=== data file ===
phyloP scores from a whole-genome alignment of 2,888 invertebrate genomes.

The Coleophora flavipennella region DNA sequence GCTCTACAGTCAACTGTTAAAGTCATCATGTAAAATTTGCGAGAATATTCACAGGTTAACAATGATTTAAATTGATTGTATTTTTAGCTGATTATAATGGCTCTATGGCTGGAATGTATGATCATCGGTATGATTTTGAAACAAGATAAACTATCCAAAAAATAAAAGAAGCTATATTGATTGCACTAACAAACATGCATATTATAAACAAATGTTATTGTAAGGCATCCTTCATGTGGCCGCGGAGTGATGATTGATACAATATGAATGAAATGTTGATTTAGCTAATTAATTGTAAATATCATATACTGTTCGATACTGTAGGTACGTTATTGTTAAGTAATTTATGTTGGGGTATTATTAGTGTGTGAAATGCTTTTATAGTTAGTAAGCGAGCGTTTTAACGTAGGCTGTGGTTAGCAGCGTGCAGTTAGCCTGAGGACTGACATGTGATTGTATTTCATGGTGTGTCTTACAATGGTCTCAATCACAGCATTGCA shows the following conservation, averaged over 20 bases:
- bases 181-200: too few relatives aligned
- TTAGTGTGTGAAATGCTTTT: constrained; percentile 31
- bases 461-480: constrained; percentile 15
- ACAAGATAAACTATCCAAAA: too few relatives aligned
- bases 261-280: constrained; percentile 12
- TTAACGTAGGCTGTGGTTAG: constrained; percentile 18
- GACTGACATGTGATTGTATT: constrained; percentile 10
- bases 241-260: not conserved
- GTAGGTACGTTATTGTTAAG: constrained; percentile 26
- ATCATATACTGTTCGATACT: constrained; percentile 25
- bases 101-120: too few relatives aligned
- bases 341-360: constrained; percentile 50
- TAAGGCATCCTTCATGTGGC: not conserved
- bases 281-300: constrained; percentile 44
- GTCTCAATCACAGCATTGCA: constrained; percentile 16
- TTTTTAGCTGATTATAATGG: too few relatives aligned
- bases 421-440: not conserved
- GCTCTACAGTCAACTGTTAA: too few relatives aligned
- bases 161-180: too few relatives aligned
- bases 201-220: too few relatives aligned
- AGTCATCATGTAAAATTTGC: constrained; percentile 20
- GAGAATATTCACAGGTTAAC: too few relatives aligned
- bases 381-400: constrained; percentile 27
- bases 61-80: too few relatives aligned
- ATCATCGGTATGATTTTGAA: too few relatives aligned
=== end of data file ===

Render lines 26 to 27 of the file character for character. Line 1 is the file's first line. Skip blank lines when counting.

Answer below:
- bases 61-80: too few relatives aligned
- ATCATCGGTATGATTTTGAA: too few relatives aligned